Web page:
IKEA catalog contributes to culture of oppression
This summer, Sarah Attar became the first Saudi Arabian woman to participate in the Olympic games. The BBC reported that in 2015, Saudi Arabian women will be allowed to vote in municipal elections for the first time.
In a country where culture has dictated women’s dependency on men, this shows progress in the right direction. That’s why it’s unfortunate that one Swedish-based company has reminded us of Saudi Arabia’s misogynist past and pervading gender inequality.
In the Saudi Arabian version of the latest IKEA catalog, women have been completely airbrushed out of it. From a feminist perspective, it’s easy to bemoan the male-dominated culture that prevents women from appearing in furniture advertisements. In the 21st century, it is a shame that there is a country where women cannot travel or work without the permission of a male guardian.
But what role does IKEA play in this gender discussion? It is, after all, just trying to sell furniture. Whether IKEA is directly responsible for these changes is unknown. According to a report in the Los Angeles Times, IKEA has since issued the following statement, “We should have reacted to the exclusion of women from the Saudi Arabian version of the catalog since it does not align with the IKEA group values.”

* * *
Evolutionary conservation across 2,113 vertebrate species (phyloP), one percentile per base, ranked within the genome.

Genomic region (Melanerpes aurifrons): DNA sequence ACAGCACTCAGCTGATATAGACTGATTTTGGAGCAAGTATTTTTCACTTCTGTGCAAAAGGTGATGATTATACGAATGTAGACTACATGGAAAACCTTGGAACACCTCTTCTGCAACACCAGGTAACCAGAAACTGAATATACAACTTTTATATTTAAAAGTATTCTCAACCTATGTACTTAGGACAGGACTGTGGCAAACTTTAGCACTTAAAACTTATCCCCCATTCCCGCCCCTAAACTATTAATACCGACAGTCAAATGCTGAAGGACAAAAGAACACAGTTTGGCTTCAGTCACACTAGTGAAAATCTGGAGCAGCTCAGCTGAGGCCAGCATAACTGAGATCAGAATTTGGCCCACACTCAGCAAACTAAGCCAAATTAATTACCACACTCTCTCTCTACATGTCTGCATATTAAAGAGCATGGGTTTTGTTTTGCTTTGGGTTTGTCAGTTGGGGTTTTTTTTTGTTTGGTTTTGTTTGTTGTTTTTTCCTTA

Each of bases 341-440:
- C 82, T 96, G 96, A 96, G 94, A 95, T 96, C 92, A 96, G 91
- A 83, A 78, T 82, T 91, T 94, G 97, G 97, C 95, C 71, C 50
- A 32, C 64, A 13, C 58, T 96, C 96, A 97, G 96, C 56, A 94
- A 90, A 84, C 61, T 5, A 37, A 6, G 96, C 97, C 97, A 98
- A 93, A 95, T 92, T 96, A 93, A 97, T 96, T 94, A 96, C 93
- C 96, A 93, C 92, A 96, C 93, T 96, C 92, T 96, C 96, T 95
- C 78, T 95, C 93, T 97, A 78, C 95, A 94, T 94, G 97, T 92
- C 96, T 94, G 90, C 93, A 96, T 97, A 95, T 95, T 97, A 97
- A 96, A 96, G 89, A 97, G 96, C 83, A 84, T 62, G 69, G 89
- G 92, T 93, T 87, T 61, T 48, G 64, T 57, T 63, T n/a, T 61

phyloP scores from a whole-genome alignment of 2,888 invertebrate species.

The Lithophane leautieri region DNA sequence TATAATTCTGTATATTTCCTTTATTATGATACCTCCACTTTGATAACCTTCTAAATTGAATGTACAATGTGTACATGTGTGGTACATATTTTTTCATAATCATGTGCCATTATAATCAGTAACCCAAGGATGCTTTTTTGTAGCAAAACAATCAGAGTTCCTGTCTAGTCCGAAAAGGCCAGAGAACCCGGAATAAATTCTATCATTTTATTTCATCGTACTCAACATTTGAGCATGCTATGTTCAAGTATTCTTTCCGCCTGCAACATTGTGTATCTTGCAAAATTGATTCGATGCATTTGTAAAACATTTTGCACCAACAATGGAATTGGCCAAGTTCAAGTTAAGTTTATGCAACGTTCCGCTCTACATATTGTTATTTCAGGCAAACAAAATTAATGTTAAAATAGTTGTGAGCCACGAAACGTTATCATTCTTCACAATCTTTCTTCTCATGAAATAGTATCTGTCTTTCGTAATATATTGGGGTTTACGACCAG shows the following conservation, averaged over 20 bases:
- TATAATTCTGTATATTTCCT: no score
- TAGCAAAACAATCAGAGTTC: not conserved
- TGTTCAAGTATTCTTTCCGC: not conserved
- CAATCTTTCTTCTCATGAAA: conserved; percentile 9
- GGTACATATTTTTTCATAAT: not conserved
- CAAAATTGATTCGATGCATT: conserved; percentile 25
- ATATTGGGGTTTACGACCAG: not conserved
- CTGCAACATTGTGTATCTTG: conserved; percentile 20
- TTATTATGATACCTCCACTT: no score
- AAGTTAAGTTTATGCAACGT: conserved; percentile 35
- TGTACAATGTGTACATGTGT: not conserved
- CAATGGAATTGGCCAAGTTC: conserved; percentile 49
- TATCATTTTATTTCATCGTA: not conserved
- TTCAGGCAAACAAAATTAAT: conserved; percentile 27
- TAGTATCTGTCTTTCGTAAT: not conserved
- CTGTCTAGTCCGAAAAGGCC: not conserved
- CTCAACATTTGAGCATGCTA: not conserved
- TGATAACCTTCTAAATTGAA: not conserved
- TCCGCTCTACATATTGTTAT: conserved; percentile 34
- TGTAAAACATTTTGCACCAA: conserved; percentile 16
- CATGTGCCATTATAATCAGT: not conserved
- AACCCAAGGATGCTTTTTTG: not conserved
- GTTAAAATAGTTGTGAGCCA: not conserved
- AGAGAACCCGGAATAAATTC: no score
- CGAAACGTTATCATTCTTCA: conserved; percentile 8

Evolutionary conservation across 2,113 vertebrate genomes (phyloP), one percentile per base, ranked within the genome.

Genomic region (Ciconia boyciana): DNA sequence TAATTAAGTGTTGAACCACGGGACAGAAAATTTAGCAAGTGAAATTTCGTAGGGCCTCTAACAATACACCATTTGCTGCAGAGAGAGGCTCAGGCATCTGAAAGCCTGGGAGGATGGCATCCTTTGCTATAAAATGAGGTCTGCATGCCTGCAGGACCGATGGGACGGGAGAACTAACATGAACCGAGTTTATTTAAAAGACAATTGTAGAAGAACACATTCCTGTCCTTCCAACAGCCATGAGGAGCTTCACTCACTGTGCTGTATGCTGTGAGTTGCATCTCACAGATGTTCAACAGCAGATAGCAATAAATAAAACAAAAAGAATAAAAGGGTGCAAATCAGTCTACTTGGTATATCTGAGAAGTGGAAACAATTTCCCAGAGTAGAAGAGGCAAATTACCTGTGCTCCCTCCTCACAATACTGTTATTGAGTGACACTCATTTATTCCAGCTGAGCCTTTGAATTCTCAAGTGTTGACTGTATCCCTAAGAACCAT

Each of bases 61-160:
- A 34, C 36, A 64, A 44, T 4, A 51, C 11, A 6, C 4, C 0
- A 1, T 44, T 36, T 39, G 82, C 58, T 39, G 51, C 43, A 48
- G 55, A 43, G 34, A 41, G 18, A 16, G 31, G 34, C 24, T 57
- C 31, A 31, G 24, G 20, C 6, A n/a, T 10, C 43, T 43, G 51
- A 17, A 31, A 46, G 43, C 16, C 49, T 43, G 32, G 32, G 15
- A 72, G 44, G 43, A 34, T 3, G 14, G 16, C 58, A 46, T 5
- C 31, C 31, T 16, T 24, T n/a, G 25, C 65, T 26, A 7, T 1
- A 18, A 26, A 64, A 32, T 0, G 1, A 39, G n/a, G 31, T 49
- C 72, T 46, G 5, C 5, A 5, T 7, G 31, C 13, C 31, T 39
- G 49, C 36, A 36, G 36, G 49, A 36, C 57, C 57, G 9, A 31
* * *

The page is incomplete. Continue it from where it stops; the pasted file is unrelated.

On paper, this statement was politically correct, but in perspective, it was unnecessary. Major companies broadcast different advertisements in countries with different cultural norms. IKEA was correct in its intention to respect Saudi Arabian values, but unfortunately, it overplayed the cultural sensitivity card.
To photograph a woman in a compromising and risque position in Saudi Arabia is unacceptable. However, femininity isn’t so greatly suppressed that women cannot be presented in a respectful manner. For IKEA to assume the worst was a blatant offense to the steps being made toward gender equality. Women now work alongside men, and women will continue to find employment with increased educational opportunities.
In an age where information between people of conflicting ideologies can be easily shared, it will be impossible for Saudi Arabia to keep women tied down forever. These forces are already in action.
In the meantime, we must realize that the beliefs that have justified the oppression of women in the past will not change overnight. But, as the catalog demonstrated, to completely ignore the presence of women in domestic lives is not an act of respect, but an exaggeration of a cultural rigidity that is slowly beginning to crumble.